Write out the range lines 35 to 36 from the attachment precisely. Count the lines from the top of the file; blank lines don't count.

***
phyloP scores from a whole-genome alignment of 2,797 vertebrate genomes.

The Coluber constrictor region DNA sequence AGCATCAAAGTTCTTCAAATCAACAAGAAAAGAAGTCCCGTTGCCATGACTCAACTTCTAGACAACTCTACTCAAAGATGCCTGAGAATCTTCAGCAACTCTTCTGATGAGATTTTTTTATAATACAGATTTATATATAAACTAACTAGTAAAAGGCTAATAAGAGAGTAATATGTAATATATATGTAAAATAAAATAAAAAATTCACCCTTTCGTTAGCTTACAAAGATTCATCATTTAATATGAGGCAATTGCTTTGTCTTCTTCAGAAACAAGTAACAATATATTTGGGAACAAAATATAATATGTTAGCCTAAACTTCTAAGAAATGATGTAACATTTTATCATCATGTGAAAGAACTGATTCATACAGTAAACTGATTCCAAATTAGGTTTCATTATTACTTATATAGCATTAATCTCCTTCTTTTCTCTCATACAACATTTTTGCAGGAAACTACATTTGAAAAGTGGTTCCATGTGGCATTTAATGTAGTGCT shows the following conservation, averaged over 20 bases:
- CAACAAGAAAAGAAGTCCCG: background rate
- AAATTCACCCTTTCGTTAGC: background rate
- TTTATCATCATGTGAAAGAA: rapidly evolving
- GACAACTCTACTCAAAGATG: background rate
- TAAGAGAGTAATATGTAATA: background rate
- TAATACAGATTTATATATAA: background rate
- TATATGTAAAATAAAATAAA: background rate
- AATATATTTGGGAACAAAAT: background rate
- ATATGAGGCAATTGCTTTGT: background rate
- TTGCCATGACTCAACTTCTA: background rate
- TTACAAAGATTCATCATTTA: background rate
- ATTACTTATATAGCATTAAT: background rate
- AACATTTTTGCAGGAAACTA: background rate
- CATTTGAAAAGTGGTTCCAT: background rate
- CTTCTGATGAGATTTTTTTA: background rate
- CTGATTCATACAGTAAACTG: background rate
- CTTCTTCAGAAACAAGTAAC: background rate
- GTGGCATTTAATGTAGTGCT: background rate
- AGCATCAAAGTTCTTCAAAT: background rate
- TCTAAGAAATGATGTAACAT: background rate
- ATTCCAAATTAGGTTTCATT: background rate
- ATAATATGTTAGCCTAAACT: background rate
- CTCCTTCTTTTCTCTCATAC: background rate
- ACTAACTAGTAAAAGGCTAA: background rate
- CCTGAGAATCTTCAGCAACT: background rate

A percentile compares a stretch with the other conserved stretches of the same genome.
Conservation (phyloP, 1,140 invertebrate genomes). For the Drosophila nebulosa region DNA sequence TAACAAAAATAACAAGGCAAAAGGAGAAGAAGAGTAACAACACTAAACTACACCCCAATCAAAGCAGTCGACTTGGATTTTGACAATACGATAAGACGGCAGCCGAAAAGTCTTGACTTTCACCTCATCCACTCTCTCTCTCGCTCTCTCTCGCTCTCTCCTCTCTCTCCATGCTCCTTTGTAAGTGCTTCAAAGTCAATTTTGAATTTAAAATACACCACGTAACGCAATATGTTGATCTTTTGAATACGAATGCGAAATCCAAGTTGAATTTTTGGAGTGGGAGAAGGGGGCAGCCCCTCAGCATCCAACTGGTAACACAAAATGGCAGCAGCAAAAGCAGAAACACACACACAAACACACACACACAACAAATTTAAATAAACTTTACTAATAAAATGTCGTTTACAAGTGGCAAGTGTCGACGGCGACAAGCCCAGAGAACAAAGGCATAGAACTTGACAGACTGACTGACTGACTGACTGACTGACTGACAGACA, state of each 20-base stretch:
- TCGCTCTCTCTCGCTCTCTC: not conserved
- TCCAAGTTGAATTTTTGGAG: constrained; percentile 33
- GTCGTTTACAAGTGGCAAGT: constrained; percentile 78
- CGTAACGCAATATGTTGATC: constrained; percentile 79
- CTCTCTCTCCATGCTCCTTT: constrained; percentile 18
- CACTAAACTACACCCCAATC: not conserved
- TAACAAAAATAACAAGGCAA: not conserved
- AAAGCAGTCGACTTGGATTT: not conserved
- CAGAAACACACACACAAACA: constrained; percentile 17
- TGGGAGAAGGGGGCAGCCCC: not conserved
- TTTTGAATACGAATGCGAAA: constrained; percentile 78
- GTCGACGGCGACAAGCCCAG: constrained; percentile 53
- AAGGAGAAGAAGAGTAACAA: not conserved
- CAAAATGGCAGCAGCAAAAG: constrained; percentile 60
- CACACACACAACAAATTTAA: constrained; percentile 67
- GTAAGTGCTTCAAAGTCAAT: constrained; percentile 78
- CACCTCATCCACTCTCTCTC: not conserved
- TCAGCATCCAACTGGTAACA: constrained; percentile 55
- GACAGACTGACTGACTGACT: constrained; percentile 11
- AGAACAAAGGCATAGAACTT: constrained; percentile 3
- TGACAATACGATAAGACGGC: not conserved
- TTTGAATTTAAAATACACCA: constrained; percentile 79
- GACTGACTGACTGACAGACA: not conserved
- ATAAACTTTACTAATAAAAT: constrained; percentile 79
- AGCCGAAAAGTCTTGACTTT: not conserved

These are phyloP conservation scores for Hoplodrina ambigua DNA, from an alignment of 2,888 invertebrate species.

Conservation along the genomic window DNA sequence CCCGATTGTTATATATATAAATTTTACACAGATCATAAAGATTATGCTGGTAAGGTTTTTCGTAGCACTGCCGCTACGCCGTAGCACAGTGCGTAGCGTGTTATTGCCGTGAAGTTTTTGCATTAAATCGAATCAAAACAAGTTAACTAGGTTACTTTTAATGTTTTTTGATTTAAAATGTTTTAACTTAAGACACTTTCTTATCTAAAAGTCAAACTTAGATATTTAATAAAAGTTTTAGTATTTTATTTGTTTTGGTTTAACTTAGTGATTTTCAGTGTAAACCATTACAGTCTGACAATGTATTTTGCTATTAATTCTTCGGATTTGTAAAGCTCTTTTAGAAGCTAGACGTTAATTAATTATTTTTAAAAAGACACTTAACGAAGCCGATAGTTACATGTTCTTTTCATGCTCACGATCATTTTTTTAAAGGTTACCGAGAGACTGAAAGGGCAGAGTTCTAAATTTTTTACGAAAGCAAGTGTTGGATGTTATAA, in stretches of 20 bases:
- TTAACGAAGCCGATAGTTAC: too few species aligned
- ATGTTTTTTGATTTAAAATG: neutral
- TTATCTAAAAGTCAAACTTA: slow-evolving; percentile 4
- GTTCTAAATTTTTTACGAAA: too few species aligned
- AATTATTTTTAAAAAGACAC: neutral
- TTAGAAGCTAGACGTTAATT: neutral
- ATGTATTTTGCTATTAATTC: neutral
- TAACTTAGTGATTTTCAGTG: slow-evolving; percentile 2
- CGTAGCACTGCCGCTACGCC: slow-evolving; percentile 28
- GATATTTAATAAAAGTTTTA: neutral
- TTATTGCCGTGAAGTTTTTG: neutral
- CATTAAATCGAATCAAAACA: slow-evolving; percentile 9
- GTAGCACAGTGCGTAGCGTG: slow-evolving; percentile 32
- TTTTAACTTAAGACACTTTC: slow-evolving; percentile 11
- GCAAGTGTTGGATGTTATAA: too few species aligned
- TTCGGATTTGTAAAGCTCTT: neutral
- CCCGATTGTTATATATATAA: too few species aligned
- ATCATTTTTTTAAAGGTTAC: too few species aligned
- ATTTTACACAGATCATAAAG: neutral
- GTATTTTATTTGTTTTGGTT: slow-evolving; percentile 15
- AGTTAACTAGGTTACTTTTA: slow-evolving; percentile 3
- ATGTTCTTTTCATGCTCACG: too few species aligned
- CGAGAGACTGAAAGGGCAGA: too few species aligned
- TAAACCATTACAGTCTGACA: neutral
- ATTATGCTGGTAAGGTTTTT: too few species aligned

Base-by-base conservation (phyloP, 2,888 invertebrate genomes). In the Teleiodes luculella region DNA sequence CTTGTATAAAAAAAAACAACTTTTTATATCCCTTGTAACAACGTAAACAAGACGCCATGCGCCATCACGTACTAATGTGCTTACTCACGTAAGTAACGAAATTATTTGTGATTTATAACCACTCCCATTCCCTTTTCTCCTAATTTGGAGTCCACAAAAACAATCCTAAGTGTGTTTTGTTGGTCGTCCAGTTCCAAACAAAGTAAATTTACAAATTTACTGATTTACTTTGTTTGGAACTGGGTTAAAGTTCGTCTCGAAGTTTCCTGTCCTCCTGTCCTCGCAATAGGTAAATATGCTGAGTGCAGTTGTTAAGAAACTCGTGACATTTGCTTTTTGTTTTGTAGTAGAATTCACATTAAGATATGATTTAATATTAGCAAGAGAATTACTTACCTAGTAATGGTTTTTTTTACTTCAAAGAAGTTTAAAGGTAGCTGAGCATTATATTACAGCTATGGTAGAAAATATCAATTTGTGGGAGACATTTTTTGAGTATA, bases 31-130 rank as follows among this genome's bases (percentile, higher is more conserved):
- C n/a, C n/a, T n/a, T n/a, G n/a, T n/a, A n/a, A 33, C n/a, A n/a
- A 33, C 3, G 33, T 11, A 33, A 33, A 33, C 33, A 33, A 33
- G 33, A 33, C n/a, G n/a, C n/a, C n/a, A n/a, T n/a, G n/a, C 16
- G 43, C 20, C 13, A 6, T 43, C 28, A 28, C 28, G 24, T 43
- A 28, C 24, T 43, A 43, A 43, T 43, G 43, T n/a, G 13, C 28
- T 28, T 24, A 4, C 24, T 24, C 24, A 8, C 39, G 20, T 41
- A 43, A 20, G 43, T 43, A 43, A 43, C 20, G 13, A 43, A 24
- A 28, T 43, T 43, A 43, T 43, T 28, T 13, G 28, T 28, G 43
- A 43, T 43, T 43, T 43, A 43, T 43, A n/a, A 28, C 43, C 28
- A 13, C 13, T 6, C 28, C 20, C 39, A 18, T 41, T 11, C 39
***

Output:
- CACTAAACTACACCCCAATC: not conserved
- TAACAAAAATAACAAGGCAA: not conserved